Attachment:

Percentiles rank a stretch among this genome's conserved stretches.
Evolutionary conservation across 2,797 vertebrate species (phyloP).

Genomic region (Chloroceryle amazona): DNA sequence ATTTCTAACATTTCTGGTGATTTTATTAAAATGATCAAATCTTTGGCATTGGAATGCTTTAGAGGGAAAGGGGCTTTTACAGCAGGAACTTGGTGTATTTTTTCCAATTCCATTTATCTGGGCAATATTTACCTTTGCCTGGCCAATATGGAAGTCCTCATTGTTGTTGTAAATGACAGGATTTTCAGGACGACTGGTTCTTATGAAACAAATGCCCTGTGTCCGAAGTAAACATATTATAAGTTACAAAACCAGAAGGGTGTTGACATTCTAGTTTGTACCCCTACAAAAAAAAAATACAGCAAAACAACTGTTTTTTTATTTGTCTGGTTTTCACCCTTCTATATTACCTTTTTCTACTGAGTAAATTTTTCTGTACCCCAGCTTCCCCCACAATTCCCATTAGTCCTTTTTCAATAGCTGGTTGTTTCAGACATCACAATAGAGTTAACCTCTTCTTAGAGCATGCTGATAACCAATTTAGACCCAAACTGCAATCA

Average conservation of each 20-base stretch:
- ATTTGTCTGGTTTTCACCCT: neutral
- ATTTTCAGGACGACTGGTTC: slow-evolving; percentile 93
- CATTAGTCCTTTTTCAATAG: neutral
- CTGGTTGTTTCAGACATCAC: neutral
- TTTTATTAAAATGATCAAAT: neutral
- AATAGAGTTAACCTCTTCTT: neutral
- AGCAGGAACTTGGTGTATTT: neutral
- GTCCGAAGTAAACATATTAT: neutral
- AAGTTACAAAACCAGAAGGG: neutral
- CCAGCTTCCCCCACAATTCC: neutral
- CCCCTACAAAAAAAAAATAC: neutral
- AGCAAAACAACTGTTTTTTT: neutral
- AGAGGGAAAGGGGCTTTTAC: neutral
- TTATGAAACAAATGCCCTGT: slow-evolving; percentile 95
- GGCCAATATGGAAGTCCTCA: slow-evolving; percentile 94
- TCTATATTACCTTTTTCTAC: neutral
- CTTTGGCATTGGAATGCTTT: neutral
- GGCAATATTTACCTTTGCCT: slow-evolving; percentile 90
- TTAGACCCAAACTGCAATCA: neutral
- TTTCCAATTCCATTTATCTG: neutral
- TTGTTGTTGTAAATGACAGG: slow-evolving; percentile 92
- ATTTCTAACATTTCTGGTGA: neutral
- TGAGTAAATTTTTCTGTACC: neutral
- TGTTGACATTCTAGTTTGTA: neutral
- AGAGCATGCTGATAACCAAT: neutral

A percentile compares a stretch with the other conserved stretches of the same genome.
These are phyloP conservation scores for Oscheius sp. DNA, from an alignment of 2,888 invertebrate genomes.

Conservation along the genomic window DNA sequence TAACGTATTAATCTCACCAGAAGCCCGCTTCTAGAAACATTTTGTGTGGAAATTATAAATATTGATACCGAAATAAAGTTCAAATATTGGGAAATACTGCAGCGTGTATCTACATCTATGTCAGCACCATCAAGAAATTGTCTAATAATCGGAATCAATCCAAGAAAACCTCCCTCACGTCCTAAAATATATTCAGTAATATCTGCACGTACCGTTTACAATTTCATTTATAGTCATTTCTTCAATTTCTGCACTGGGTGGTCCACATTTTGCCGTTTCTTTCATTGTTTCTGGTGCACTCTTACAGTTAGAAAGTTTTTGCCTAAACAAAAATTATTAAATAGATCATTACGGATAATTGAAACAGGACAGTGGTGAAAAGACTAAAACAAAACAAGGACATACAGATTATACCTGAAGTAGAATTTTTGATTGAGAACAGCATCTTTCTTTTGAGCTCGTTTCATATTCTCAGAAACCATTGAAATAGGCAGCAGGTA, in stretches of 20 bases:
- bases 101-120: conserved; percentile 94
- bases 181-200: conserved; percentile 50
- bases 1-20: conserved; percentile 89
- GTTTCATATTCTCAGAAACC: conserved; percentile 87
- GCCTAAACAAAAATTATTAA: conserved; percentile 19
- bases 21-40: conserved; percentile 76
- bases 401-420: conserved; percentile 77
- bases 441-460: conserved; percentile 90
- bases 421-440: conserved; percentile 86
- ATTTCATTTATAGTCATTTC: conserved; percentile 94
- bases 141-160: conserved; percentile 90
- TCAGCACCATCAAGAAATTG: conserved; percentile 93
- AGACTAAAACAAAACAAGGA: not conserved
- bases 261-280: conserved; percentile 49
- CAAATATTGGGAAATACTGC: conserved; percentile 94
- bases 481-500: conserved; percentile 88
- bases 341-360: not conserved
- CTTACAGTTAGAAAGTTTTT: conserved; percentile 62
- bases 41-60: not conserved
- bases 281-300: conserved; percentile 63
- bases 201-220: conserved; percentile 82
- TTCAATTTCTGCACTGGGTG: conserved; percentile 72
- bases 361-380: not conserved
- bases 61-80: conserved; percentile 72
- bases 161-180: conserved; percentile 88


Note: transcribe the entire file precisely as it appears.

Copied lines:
Percentiles rank a stretch among this genome's conserved stretches.
Evolutionary conservation across 2,797 vertebrate species (phyloP).

Genomic region (Chloroceryle amazona): DNA sequence ATTTCTAACATTTCTGGTGATTTTATTAAAATGATCAAATCTTTGGCATTGGAATGCTTTAGAGGGAAAGGGGCTTTTACAGCAGGAACTTGGTGTATTTTTTCCAATTCCATTTATCTGGGCAATATTTACCTTTGCCTGGCCAATATGGAAGTCCTCATTGTTGTTGTAAATGACAGGATTTTCAGGACGACTGGTTCTTATGAAACAAATGCCCTGTGTCCGAAGTAAACATATTATAAGTTACAAAACCAGAAGGGTGTTGACATTCTAGTTTGTACCCCTACAAAAAAAAAATACAGCAAAACAACTGTTTTTTTATTTGTCTGGTTTTCACCCTTCTATATTACCTTTTTCTACTGAGTAAATTTTTCTGTACCCCAGCTTCCCCCACAATTCCCATTAGTCCTTTTTCAATAGCTGGTTGTTTCAGACATCACAATAGAGTTAACCTCTTCTTAGAGCATGCTGATAACCAATTTAGACCCAAACTGCAATCA

Average conservation of each 20-base stretch:
- ATTTGTCTGGTTTTCACCCT: neutral
- ATTTTCAGGACGACTGGTTC: slow-evolving; percentile 93
- CATTAGTCCTTTTTCAATAG: neutral
- CTGGTTGTTTCAGACATCAC: neutral
- TTTTATTAAAATGATCAAAT: neutral
- AATAGAGTTAACCTCTTCTT: neutral
- AGCAGGAACTTGGTGTATTT: neutral
- GTCCGAAGTAAACATATTAT: neutral
- AAGTTACAAAACCAGAAGGG: neutral
- CCAGCTTCCCCCACAATTCC: neutral
- CCCCTACAAAAAAAAAATAC: neutral
- AGCAAAACAACTGTTTTTTT: neutral
- AGAGGGAAAGGGGCTTTTAC: neutral
- TTATGAAACAAATGCCCTGT: slow-evolving; percentile 95
- GGCCAATATGGAAGTCCTCA: slow-evolving; percentile 94
- TCTATATTACCTTTTTCTAC: neutral
- CTTTGGCATTGGAATGCTTT: neutral
- GGCAATATTTACCTTTGCCT: slow-evolving; percentile 90
- TTAGACCCAAACTGCAATCA: neutral
- TTTCCAATTCCATTTATCTG: neutral
- TTGTTGTTGTAAATGACAGG: slow-evolving; percentile 92
- ATTTCTAACATTTCTGGTGA: neutral
- TGAGTAAATTTTTCTGTACC: neutral
- TGTTGACATTCTAGTTTGTA: neutral
- AGAGCATGCTGATAACCAAT: neutral

A percentile compares a stretch with the other conserved stretches of the same genome.
These are phyloP conservation scores for Oscheius sp. DNA, from an alignment of 2,888 invertebrate genomes.

Conservation along the genomic window DNA sequence TAACGTATTAATCTCACCAGAAGCCCGCTTCTAGAAACATTTTGTGTGGAAATTATAAATATTGATACCGAAATAAAGTTCAAATATTGGGAAATACTGCAGCGTGTATCTACATCTATGTCAGCACCATCAAGAAATTGTCTAATAATCGGAATCAATCCAAGAAAACCTCCCTCACGTCCTAAAATATATTCAGTAATATCTGCACGTACCGTTTACAATTTCATTTATAGTCATTTCTTCAATTTCTGCACTGGGTGGTCCACATTTTGCCGTTTCTTTCATTGTTTCTGGTGCACTCTTACAGTTAGAAAGTTTTTGCCTAAACAAAAATTATTAAATAGATCATTACGGATAATTGAAACAGGACAGTGGTGAAAAGACTAAAACAAAACAAGGACATACAGATTATACCTGAAGTAGAATTTTTGATTGAGAACAGCATCTTTCTTTTGAGCTCGTTTCATATTCTCAGAAACCATTGAAATAGGCAGCAGGTA, in stretches of 20 bases:
- bases 101-120: conserved; percentile 94
- bases 181-200: conserved; percentile 50
- bases 1-20: conserved; percentile 89
- GTTTCATATTCTCAGAAACC: conserved; percentile 87
- GCCTAAACAAAAATTATTAA: conserved; percentile 19
- bases 21-40: conserved; percentile 76
- bases 401-420: conserved; percentile 77
- bases 441-460: conserved; percentile 90
- bases 421-440: conserved; percentile 86
- ATTTCATTTATAGTCATTTC: conserved; percentile 94
- bases 141-160: conserved; percentile 90
- TCAGCACCATCAAGAAATTG: conserved; percentile 93
- AGACTAAAACAAAACAAGGA: not conserved
- bases 261-280: conserved; percentile 49
- CAAATATTGGGAAATACTGC: conserved; percentile 94
- bases 481-500: conserved; percentile 88
- bases 341-360: not conserved
- CTTACAGTTAGAAAGTTTTT: conserved; percentile 62
- bases 41-60: not conserved
- bases 281-300: conserved; percentile 63
- bases 201-220: conserved; percentile 82
- TTCAATTTCTGCACTGGGTG: conserved; percentile 72
- bases 361-380: not conserved
- bases 61-80: conserved; percentile 72
- bases 161-180: conserved; percentile 88